Author(s): Faraone SV, Doyle AE, Mick E, Biederman J
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Abstract OBJECTIVE: Family, twin, and adoption studies show attention deficit hyperactivity disorder (ADHD) to have a substantial genetic component. Although several studies have shown an association between ADHD and the 7-repeat allele of the dopamine D(4) receptor gene (DRD4), several studies have not. Thus, the status of the ADHD-DRD4 association is uncertain. METHOD: Meta-analysis was applied to case-control and family-based studies of the association between ADHD and DRD4 to assess the joint evidence for the association, the influence of individual studies, and evidence for publication bias. RESULTS: For both the case-control and family-based studies, the authors found 1) support for the association between ADHD and DRD4, 2) no evidence that this association was accounted for by any one study, and 3) no evidence for publication bias. CONCLUSIONS: Although the association between ADHD and DRD4 is small, these results suggest that it is real. Further studies are needed to clarify what variant of DRD4 (or some nearby gene) accounts for this association.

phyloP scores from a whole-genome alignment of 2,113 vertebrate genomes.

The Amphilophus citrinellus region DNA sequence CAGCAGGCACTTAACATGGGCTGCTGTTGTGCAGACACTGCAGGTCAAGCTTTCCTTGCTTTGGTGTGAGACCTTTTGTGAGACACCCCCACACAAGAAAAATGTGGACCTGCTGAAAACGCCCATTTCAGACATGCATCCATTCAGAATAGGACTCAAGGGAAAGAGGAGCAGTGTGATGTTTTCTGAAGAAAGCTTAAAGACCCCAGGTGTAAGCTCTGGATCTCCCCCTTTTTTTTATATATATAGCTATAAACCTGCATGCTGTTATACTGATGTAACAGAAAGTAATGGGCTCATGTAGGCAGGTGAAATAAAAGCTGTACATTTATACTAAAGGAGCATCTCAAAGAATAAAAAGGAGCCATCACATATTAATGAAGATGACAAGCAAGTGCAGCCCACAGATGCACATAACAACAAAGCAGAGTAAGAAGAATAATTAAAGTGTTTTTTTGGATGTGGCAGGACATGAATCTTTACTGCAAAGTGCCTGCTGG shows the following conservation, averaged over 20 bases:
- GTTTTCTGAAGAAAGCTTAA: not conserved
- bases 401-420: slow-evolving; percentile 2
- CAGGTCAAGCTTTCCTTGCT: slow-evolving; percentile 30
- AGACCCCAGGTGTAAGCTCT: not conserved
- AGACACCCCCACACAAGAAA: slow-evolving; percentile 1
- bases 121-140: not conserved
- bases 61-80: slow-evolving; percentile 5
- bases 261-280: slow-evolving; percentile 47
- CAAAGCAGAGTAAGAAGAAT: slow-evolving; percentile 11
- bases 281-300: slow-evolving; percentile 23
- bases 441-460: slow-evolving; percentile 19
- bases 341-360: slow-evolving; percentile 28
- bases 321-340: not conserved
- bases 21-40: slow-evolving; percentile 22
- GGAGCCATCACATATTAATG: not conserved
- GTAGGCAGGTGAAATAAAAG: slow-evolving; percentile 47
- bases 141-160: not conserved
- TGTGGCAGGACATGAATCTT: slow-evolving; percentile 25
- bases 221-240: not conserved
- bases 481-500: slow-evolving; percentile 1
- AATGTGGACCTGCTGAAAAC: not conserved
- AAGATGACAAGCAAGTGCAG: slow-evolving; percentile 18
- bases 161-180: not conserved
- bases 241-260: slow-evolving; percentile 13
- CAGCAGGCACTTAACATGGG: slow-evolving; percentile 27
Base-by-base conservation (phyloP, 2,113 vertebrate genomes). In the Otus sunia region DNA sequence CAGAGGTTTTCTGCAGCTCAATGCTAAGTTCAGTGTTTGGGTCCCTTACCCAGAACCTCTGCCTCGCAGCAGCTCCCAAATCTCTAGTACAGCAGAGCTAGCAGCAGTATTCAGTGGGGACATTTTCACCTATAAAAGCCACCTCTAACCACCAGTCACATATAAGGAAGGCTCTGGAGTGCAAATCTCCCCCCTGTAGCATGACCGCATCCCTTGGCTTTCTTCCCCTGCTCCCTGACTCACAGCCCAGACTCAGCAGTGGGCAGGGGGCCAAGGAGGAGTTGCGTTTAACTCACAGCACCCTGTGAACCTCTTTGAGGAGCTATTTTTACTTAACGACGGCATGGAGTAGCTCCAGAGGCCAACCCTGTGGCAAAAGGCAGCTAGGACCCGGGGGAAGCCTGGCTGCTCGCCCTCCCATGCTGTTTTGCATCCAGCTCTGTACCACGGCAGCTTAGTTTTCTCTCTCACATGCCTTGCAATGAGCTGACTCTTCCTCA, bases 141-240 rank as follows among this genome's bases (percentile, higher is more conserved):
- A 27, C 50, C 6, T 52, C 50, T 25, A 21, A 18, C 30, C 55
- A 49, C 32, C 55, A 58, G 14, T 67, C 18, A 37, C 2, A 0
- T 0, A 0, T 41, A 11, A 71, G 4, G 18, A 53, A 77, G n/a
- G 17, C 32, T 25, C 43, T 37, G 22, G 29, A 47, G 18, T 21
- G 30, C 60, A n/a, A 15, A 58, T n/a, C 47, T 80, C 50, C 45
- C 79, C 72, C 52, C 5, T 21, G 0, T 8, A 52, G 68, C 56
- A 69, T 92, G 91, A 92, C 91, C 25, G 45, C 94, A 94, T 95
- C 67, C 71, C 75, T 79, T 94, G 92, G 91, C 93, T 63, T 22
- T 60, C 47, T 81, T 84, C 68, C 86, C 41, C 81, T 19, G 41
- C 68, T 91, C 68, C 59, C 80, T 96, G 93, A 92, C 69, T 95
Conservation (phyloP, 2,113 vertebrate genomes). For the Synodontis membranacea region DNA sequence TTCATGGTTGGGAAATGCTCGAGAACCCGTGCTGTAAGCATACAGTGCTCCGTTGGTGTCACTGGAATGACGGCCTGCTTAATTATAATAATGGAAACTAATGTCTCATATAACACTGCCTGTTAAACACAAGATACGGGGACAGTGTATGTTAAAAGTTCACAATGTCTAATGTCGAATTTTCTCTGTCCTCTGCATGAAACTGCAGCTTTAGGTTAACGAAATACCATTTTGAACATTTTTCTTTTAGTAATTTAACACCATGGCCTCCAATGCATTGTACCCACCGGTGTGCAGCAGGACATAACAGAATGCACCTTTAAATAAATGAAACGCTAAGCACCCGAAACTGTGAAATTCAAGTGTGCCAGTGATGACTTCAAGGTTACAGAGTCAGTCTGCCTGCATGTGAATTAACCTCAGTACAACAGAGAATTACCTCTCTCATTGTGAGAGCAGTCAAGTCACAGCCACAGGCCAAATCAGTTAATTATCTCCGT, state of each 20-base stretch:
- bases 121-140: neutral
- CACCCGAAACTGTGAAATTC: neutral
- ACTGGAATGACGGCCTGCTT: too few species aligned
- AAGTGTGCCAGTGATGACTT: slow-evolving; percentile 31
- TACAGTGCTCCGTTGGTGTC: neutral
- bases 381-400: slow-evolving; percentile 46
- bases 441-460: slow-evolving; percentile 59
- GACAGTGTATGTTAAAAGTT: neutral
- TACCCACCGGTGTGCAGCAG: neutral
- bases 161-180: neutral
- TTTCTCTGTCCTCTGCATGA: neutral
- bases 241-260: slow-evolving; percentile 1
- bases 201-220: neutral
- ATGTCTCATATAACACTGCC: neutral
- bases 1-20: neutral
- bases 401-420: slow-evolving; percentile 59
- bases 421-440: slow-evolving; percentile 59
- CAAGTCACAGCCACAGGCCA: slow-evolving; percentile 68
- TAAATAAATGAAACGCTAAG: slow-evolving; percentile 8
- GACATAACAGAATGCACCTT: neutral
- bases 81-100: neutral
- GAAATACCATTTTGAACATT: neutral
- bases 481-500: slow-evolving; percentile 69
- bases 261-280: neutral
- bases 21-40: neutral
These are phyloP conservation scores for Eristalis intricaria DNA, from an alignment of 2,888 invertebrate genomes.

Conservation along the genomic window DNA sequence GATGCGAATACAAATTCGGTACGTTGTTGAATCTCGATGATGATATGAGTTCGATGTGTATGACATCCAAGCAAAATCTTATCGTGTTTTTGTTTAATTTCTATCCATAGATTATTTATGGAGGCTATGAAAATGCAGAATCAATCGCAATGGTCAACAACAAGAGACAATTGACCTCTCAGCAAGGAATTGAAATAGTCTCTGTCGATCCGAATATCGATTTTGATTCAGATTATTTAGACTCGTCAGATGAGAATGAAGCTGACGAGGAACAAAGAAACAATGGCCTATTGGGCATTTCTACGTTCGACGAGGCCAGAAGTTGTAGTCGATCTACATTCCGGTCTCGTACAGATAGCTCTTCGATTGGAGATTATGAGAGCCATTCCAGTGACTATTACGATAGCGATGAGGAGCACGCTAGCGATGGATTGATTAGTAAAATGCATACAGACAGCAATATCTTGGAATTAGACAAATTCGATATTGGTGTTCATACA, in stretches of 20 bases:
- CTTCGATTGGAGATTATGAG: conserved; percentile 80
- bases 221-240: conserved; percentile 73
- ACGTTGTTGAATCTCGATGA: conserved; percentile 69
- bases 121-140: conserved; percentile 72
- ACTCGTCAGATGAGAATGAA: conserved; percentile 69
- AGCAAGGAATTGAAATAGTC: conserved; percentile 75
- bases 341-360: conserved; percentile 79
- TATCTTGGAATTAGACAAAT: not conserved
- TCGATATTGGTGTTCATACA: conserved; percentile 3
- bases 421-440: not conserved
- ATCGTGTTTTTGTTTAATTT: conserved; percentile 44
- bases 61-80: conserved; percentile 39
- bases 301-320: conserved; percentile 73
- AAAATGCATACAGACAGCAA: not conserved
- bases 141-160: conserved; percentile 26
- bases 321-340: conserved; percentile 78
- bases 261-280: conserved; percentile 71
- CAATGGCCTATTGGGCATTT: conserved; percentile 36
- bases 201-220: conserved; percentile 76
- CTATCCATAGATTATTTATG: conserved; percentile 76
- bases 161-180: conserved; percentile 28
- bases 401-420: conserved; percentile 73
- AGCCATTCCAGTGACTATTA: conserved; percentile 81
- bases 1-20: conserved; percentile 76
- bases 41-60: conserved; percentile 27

This article was published in Am J Psychiatry
and referenced in Journal of Genetic Syndromes & Gene Therapy